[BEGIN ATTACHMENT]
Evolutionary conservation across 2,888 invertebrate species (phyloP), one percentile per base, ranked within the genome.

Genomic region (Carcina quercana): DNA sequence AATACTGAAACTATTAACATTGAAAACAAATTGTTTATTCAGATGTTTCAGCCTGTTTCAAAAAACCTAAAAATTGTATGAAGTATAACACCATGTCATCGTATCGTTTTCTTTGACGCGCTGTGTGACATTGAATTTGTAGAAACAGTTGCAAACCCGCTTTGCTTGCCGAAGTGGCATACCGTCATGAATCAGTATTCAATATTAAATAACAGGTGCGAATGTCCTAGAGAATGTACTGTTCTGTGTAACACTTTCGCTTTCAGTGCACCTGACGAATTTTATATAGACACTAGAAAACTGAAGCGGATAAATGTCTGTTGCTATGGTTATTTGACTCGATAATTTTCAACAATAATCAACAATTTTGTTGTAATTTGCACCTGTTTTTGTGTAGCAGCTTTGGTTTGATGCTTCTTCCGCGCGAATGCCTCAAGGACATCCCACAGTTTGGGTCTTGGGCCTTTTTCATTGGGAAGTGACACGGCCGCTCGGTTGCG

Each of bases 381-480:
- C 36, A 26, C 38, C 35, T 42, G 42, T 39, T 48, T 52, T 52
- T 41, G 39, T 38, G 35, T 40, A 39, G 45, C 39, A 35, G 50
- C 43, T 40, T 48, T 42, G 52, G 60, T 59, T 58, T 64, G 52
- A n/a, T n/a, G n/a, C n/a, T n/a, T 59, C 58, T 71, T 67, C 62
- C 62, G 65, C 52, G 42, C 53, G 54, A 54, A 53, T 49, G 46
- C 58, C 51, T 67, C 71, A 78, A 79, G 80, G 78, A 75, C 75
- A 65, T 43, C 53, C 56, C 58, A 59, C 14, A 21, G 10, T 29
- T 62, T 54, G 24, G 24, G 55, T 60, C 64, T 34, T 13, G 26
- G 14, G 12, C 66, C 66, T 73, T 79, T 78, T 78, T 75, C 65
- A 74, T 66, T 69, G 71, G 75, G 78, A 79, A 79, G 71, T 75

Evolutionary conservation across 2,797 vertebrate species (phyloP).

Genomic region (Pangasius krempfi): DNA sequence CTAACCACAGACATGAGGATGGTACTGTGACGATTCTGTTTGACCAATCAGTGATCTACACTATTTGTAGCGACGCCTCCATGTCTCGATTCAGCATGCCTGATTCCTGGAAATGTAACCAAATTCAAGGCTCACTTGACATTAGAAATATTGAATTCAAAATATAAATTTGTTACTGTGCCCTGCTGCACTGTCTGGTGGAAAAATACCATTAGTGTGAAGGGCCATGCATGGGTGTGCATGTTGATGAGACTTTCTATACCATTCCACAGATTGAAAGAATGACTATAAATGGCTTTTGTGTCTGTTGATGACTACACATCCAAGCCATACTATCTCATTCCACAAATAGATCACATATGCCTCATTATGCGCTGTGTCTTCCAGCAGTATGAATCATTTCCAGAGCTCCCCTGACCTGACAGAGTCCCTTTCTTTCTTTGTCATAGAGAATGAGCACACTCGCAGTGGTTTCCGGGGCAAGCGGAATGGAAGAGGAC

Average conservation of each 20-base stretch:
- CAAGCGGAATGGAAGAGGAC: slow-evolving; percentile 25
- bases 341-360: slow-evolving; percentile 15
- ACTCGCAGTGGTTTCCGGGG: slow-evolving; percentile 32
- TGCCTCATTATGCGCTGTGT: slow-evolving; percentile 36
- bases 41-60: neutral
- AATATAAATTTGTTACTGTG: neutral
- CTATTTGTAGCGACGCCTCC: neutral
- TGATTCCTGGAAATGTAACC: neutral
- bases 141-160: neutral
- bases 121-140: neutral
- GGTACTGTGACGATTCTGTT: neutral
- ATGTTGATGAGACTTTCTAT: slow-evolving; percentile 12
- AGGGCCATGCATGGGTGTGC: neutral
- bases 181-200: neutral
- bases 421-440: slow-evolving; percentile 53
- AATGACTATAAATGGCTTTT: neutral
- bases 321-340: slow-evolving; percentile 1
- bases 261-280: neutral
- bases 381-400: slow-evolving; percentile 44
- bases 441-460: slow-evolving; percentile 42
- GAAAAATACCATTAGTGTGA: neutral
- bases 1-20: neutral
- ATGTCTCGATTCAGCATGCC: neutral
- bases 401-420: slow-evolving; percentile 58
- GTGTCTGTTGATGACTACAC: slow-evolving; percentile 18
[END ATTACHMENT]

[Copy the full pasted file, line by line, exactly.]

Evolutionary conservation across 2,888 invertebrate species (phyloP), one percentile per base, ranked within the genome.

Genomic region (Carcina quercana): DNA sequence AATACTGAAACTATTAACATTGAAAACAAATTGTTTATTCAGATGTTTCAGCCTGTTTCAAAAAACCTAAAAATTGTATGAAGTATAACACCATGTCATCGTATCGTTTTCTTTGACGCGCTGTGTGACATTGAATTTGTAGAAACAGTTGCAAACCCGCTTTGCTTGCCGAAGTGGCATACCGTCATGAATCAGTATTCAATATTAAATAACAGGTGCGAATGTCCTAGAGAATGTACTGTTCTGTGTAACACTTTCGCTTTCAGTGCACCTGACGAATTTTATATAGACACTAGAAAACTGAAGCGGATAAATGTCTGTTGCTATGGTTATTTGACTCGATAATTTTCAACAATAATCAACAATTTTGTTGTAATTTGCACCTGTTTTTGTGTAGCAGCTTTGGTTTGATGCTTCTTCCGCGCGAATGCCTCAAGGACATCCCACAGTTTGGGTCTTGGGCCTTTTTCATTGGGAAGTGACACGGCCGCTCGGTTGCG

Each of bases 381-480:
- C 36, A 26, C 38, C 35, T 42, G 42, T 39, T 48, T 52, T 52
- T 41, G 39, T 38, G 35, T 40, A 39, G 45, C 39, A 35, G 50
- C 43, T 40, T 48, T 42, G 52, G 60, T 59, T 58, T 64, G 52
- A n/a, T n/a, G n/a, C n/a, T n/a, T 59, C 58, T 71, T 67, C 62
- C 62, G 65, C 52, G 42, C 53, G 54, A 54, A 53, T 49, G 46
- C 58, C 51, T 67, C 71, A 78, A 79, G 80, G 78, A 75, C 75
- A 65, T 43, C 53, C 56, C 58, A 59, C 14, A 21, G 10, T 29
- T 62, T 54, G 24, G 24, G 55, T 60, C 64, T 34, T 13, G 26
- G 14, G 12, C 66, C 66, T 73, T 79, T 78, T 78, T 75, C 65
- A 74, T 66, T 69, G 71, G 75, G 78, A 79, A 79, G 71, T 75

Evolutionary conservation across 2,797 vertebrate species (phyloP).

Genomic region (Pangasius krempfi): DNA sequence CTAACCACAGACATGAGGATGGTACTGTGACGATTCTGTTTGACCAATCAGTGATCTACACTATTTGTAGCGACGCCTCCATGTCTCGATTCAGCATGCCTGATTCCTGGAAATGTAACCAAATTCAAGGCTCACTTGACATTAGAAATATTGAATTCAAAATATAAATTTGTTACTGTGCCCTGCTGCACTGTCTGGTGGAAAAATACCATTAGTGTGAAGGGCCATGCATGGGTGTGCATGTTGATGAGACTTTCTATACCATTCCACAGATTGAAAGAATGACTATAAATGGCTTTTGTGTCTGTTGATGACTACACATCCAAGCCATACTATCTCATTCCACAAATAGATCACATATGCCTCATTATGCGCTGTGTCTTCCAGCAGTATGAATCATTTCCAGAGCTCCCCTGACCTGACAGAGTCCCTTTCTTTCTTTGTCATAGAGAATGAGCACACTCGCAGTGGTTTCCGGGGCAAGCGGAATGGAAGAGGAC

Average conservation of each 20-base stretch:
- CAAGCGGAATGGAAGAGGAC: slow-evolving; percentile 25
- bases 341-360: slow-evolving; percentile 15
- ACTCGCAGTGGTTTCCGGGG: slow-evolving; percentile 32
- TGCCTCATTATGCGCTGTGT: slow-evolving; percentile 36
- bases 41-60: neutral
- AATATAAATTTGTTACTGTG: neutral
- CTATTTGTAGCGACGCCTCC: neutral
- TGATTCCTGGAAATGTAACC: neutral
- bases 141-160: neutral
- bases 121-140: neutral
- GGTACTGTGACGATTCTGTT: neutral
- ATGTTGATGAGACTTTCTAT: slow-evolving; percentile 12
- AGGGCCATGCATGGGTGTGC: neutral
- bases 181-200: neutral
- bases 421-440: slow-evolving; percentile 53
- AATGACTATAAATGGCTTTT: neutral
- bases 321-340: slow-evolving; percentile 1
- bases 261-280: neutral
- bases 381-400: slow-evolving; percentile 44
- bases 441-460: slow-evolving; percentile 42
- GAAAAATACCATTAGTGTGA: neutral
- bases 1-20: neutral
- ATGTCTCGATTCAGCATGCC: neutral
- bases 401-420: slow-evolving; percentile 58
- GTGTCTGTTGATGACTACAC: slow-evolving; percentile 18